Think Globally, Howard Tells AIHce Crowd

The NIOSH director always draws an appreciative audience at safety and health conferences. He urged the industrial hygienists to involve themselves in international standards and to prepare for new challenges.

INDIANAPOLIS –- NIOSH Director Dr. John Howard gave another riveting keynote speech June 19 and offered equally interesting answers during a Q&A session here at the 2012 American Industrial Hygiene Conference and Exposition. Howard, notable during his tenure at NIOSH for focusing on emerging hazards and big issues, discussed the demographic factors affecting workers and jobs around the world and large challenges.

Workers will be more precious, in the sense of being scarcer, as developing countries such as China and India transition to the same type of society now evident in Japan and the United States: fewer workers supporting more retired people. Up to 30 percent of the U.S. workforce may be working contingently, he said, adding that such workers are not recognized by traditional OSH mechanisms such as workers’ compensation. “Workers’ compensation may be losing its way, and we in the occupational safety and health industry need to have a voice in this transition” and to redouble efforts to prevent disability in the first place, he said.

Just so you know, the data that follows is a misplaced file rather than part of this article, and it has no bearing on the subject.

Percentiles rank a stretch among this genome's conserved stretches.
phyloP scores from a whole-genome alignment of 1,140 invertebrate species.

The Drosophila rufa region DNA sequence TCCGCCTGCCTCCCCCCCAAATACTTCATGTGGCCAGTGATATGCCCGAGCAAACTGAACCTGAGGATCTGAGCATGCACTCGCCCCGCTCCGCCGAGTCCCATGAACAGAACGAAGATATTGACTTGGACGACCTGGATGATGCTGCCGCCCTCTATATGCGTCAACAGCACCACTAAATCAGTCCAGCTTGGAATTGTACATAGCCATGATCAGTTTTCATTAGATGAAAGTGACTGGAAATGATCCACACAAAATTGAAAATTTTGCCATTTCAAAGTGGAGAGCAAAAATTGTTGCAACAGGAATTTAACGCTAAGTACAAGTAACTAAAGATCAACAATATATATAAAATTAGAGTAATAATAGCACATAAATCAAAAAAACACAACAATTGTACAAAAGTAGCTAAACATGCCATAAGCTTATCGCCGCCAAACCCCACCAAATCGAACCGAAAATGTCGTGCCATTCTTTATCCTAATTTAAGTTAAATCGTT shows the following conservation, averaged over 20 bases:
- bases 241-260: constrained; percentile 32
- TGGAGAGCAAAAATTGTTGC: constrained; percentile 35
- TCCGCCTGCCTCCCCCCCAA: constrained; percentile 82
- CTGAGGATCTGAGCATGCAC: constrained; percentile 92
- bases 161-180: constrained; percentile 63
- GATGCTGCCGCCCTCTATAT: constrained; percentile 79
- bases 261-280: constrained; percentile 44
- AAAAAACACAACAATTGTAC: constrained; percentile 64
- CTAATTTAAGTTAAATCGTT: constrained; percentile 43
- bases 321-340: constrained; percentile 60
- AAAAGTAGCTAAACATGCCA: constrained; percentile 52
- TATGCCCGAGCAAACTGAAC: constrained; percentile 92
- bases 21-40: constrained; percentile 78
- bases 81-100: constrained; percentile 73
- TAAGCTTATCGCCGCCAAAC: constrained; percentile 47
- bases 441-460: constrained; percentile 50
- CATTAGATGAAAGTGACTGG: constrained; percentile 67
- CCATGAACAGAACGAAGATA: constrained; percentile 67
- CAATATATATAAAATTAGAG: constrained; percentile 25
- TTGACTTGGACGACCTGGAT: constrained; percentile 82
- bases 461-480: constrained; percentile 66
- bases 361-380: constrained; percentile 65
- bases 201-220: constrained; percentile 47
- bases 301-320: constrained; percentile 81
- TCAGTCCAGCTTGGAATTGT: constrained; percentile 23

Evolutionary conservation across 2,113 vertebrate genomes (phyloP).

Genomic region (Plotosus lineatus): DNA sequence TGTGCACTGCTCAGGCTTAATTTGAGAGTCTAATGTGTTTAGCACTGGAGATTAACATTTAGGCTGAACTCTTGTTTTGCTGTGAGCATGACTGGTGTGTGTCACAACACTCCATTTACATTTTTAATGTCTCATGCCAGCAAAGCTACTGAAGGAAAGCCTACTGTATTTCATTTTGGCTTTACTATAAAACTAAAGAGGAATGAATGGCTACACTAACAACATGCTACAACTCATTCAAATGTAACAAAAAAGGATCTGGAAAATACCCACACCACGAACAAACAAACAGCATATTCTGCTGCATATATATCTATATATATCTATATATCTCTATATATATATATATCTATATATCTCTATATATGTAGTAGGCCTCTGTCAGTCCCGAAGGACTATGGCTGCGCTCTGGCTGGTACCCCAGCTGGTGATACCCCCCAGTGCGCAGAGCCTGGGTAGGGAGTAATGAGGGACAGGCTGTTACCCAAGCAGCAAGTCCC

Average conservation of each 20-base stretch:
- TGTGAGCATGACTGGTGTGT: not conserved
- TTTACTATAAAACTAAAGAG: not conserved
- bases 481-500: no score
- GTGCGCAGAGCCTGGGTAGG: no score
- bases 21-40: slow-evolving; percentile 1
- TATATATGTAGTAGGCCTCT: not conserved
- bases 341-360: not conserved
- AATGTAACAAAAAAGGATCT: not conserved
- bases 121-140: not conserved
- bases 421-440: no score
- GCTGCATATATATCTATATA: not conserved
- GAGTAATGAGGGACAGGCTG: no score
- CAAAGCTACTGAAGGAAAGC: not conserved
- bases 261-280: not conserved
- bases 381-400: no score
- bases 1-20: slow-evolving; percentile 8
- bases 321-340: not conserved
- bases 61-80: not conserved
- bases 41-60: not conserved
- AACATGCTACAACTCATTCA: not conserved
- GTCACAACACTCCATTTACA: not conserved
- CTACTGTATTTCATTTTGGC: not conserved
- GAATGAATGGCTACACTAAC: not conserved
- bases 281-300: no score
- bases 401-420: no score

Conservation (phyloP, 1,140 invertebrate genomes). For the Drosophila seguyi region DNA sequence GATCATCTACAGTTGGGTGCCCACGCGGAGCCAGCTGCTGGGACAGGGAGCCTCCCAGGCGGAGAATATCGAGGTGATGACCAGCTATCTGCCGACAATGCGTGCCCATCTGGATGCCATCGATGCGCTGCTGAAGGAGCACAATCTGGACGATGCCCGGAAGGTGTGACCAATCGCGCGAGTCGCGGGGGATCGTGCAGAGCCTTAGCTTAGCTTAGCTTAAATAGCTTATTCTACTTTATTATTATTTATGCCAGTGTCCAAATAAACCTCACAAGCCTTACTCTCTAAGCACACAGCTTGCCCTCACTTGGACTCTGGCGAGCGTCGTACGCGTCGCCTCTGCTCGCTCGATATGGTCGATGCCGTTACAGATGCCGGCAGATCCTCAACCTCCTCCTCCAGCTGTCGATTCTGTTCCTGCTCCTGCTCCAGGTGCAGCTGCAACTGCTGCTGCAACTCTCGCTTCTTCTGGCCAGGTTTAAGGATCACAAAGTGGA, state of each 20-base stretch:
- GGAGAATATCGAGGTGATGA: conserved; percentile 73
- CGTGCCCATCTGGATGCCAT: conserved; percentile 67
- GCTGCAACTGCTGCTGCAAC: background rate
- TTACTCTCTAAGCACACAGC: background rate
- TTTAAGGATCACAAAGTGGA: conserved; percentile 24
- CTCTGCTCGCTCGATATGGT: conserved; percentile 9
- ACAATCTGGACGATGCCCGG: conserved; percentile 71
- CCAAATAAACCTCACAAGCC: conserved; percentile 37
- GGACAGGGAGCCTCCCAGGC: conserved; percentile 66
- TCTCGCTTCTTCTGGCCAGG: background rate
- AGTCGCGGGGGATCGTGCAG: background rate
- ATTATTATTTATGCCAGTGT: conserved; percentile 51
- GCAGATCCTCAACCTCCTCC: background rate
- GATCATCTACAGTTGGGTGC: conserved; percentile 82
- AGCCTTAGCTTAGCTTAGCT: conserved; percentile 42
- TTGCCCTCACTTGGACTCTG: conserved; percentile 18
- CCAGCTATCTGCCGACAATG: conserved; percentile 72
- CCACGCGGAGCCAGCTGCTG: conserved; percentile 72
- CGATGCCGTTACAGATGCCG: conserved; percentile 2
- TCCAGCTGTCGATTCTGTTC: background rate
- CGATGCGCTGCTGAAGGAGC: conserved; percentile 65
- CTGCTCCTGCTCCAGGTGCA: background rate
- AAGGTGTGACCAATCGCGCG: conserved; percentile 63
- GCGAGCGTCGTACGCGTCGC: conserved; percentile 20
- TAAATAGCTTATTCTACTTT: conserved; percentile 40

Multinational employers and multinational OSH practitioners are increasing, and international standards such as GHS “may be our only future,” Howard said, contrasting them with national standards that are difficult or impossible to bring to completion.

“The world of risk information grows by leaps and bounds. That world must be at your fingertips,” he advised, adding that having expertise in exposure assessment involving chemicals and physical hazards may not be the essential capability for industrial hygienists throughout the 21st century.

During the Q&A after his speech, he said the lessons of the 9/11 attacks and response are clear for the OSH community: for large disasters with thousands of responders, OSH professionals must think of protecting those responders while they are happening. This could include deep perimeter control, such as the use of armed guards to prevent unauthorized intrusions, as well as chips attached to each responder to facilitate medical monitoring afterward and also real-time exposure assessment, he said.

About the Author

Jerry Laws is Editor of Occupational Health & Safety magazine, which is owned by 1105 Media Inc.

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